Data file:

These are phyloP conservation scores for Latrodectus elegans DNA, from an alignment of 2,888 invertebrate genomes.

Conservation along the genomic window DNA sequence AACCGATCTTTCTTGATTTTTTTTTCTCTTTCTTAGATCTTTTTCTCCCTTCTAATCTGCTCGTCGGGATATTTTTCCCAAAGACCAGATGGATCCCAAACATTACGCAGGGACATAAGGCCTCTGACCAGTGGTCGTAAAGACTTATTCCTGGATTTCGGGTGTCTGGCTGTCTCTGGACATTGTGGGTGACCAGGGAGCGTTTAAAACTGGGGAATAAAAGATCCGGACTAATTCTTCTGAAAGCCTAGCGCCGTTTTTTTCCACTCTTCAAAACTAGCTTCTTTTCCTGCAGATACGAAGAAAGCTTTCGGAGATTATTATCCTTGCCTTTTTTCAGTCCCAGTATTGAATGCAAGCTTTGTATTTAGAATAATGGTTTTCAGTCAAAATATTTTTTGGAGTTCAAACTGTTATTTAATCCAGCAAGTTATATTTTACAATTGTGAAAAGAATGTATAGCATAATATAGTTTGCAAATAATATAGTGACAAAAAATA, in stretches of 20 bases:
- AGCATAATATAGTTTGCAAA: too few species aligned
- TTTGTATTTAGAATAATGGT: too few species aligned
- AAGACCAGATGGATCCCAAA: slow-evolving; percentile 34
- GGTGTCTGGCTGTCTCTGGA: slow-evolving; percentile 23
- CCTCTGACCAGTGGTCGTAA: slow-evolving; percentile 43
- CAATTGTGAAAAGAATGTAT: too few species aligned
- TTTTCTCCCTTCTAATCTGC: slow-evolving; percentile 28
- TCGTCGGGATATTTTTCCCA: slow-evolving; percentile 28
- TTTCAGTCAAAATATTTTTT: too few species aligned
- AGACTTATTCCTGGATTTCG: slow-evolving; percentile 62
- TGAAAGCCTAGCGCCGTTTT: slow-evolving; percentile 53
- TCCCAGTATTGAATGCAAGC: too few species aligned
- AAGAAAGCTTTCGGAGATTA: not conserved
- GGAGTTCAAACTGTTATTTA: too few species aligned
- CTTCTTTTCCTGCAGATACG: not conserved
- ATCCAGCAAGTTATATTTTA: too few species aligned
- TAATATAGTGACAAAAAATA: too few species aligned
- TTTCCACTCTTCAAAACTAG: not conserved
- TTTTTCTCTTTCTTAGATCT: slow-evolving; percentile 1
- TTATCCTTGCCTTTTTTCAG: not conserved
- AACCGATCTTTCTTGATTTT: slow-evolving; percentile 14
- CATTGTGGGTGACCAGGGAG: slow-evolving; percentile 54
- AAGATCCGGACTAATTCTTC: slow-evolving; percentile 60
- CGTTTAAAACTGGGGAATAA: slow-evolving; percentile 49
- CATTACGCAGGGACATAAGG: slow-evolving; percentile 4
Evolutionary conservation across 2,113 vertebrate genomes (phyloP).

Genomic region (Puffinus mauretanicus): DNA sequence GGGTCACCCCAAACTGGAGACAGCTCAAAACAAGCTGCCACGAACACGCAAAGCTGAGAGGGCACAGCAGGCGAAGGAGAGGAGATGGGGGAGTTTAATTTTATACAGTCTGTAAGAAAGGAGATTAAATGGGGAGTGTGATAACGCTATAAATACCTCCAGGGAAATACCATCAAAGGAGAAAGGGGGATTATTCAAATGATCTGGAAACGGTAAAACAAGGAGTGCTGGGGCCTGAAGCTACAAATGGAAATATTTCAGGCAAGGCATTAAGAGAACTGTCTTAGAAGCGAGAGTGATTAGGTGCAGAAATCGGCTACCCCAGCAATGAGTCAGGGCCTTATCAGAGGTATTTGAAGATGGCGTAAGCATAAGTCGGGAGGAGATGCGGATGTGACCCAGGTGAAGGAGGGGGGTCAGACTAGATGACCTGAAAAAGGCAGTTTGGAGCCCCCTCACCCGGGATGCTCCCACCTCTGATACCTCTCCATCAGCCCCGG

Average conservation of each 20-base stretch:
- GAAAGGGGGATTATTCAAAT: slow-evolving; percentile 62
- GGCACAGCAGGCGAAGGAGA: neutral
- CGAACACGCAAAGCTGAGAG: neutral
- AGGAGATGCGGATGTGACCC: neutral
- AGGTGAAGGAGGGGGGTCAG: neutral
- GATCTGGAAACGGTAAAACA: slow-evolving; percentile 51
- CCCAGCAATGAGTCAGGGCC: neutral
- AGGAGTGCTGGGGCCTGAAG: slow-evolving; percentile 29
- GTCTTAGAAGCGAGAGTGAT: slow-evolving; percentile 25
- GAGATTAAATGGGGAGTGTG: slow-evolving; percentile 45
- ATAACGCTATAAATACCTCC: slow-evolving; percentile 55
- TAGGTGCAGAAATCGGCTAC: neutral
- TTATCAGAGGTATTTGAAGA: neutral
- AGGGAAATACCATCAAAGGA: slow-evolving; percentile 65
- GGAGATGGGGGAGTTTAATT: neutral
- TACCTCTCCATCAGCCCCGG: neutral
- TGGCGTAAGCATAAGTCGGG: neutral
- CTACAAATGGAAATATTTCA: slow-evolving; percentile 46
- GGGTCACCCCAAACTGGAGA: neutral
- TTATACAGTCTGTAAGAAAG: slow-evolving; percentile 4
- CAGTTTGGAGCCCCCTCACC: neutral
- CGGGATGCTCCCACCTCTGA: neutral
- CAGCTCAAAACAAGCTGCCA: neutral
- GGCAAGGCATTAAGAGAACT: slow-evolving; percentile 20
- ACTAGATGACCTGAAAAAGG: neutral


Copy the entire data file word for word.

These are phyloP conservation scores for Latrodectus elegans DNA, from an alignment of 2,888 invertebrate genomes.

Conservation along the genomic window DNA sequence AACCGATCTTTCTTGATTTTTTTTTCTCTTTCTTAGATCTTTTTCTCCCTTCTAATCTGCTCGTCGGGATATTTTTCCCAAAGACCAGATGGATCCCAAACATTACGCAGGGACATAAGGCCTCTGACCAGTGGTCGTAAAGACTTATTCCTGGATTTCGGGTGTCTGGCTGTCTCTGGACATTGTGGGTGACCAGGGAGCGTTTAAAACTGGGGAATAAAAGATCCGGACTAATTCTTCTGAAAGCCTAGCGCCGTTTTTTTCCACTCTTCAAAACTAGCTTCTTTTCCTGCAGATACGAAGAAAGCTTTCGGAGATTATTATCCTTGCCTTTTTTCAGTCCCAGTATTGAATGCAAGCTTTGTATTTAGAATAATGGTTTTCAGTCAAAATATTTTTTGGAGTTCAAACTGTTATTTAATCCAGCAAGTTATATTTTACAATTGTGAAAAGAATGTATAGCATAATATAGTTTGCAAATAATATAGTGACAAAAAATA, in stretches of 20 bases:
- AGCATAATATAGTTTGCAAA: too few species aligned
- TTTGTATTTAGAATAATGGT: too few species aligned
- AAGACCAGATGGATCCCAAA: slow-evolving; percentile 34
- GGTGTCTGGCTGTCTCTGGA: slow-evolving; percentile 23
- CCTCTGACCAGTGGTCGTAA: slow-evolving; percentile 43
- CAATTGTGAAAAGAATGTAT: too few species aligned
- TTTTCTCCCTTCTAATCTGC: slow-evolving; percentile 28
- TCGTCGGGATATTTTTCCCA: slow-evolving; percentile 28
- TTTCAGTCAAAATATTTTTT: too few species aligned
- AGACTTATTCCTGGATTTCG: slow-evolving; percentile 62
- TGAAAGCCTAGCGCCGTTTT: slow-evolving; percentile 53
- TCCCAGTATTGAATGCAAGC: too few species aligned
- AAGAAAGCTTTCGGAGATTA: not conserved
- GGAGTTCAAACTGTTATTTA: too few species aligned
- CTTCTTTTCCTGCAGATACG: not conserved
- ATCCAGCAAGTTATATTTTA: too few species aligned
- TAATATAGTGACAAAAAATA: too few species aligned
- TTTCCACTCTTCAAAACTAG: not conserved
- TTTTTCTCTTTCTTAGATCT: slow-evolving; percentile 1
- TTATCCTTGCCTTTTTTCAG: not conserved
- AACCGATCTTTCTTGATTTT: slow-evolving; percentile 14
- CATTGTGGGTGACCAGGGAG: slow-evolving; percentile 54
- AAGATCCGGACTAATTCTTC: slow-evolving; percentile 60
- CGTTTAAAACTGGGGAATAA: slow-evolving; percentile 49
- CATTACGCAGGGACATAAGG: slow-evolving; percentile 4
Evolutionary conservation across 2,113 vertebrate genomes (phyloP).

Genomic region (Puffinus mauretanicus): DNA sequence GGGTCACCCCAAACTGGAGACAGCTCAAAACAAGCTGCCACGAACACGCAAAGCTGAGAGGGCACAGCAGGCGAAGGAGAGGAGATGGGGGAGTTTAATTTTATACAGTCTGTAAGAAAGGAGATTAAATGGGGAGTGTGATAACGCTATAAATACCTCCAGGGAAATACCATCAAAGGAGAAAGGGGGATTATTCAAATGATCTGGAAACGGTAAAACAAGGAGTGCTGGGGCCTGAAGCTACAAATGGAAATATTTCAGGCAAGGCATTAAGAGAACTGTCTTAGAAGCGAGAGTGATTAGGTGCAGAAATCGGCTACCCCAGCAATGAGTCAGGGCCTTATCAGAGGTATTTGAAGATGGCGTAAGCATAAGTCGGGAGGAGATGCGGATGTGACCCAGGTGAAGGAGGGGGGTCAGACTAGATGACCTGAAAAAGGCAGTTTGGAGCCCCCTCACCCGGGATGCTCCCACCTCTGATACCTCTCCATCAGCCCCGG

Average conservation of each 20-base stretch:
- GAAAGGGGGATTATTCAAAT: slow-evolving; percentile 62
- GGCACAGCAGGCGAAGGAGA: neutral
- CGAACACGCAAAGCTGAGAG: neutral
- AGGAGATGCGGATGTGACCC: neutral
- AGGTGAAGGAGGGGGGTCAG: neutral
- GATCTGGAAACGGTAAAACA: slow-evolving; percentile 51
- CCCAGCAATGAGTCAGGGCC: neutral
- AGGAGTGCTGGGGCCTGAAG: slow-evolving; percentile 29
- GTCTTAGAAGCGAGAGTGAT: slow-evolving; percentile 25
- GAGATTAAATGGGGAGTGTG: slow-evolving; percentile 45
- ATAACGCTATAAATACCTCC: slow-evolving; percentile 55
- TAGGTGCAGAAATCGGCTAC: neutral
- TTATCAGAGGTATTTGAAGA: neutral
- AGGGAAATACCATCAAAGGA: slow-evolving; percentile 65
- GGAGATGGGGGAGTTTAATT: neutral
- TACCTCTCCATCAGCCCCGG: neutral
- TGGCGTAAGCATAAGTCGGG: neutral
- CTACAAATGGAAATATTTCA: slow-evolving; percentile 46
- GGGTCACCCCAAACTGGAGA: neutral
- TTATACAGTCTGTAAGAAAG: slow-evolving; percentile 4
- CAGTTTGGAGCCCCCTCACC: neutral
- CGGGATGCTCCCACCTCTGA: neutral
- CAGCTCAAAACAAGCTGCCA: neutral
- GGCAAGGCATTAAGAGAACT: slow-evolving; percentile 20
- ACTAGATGACCTGAAAAAGG: neutral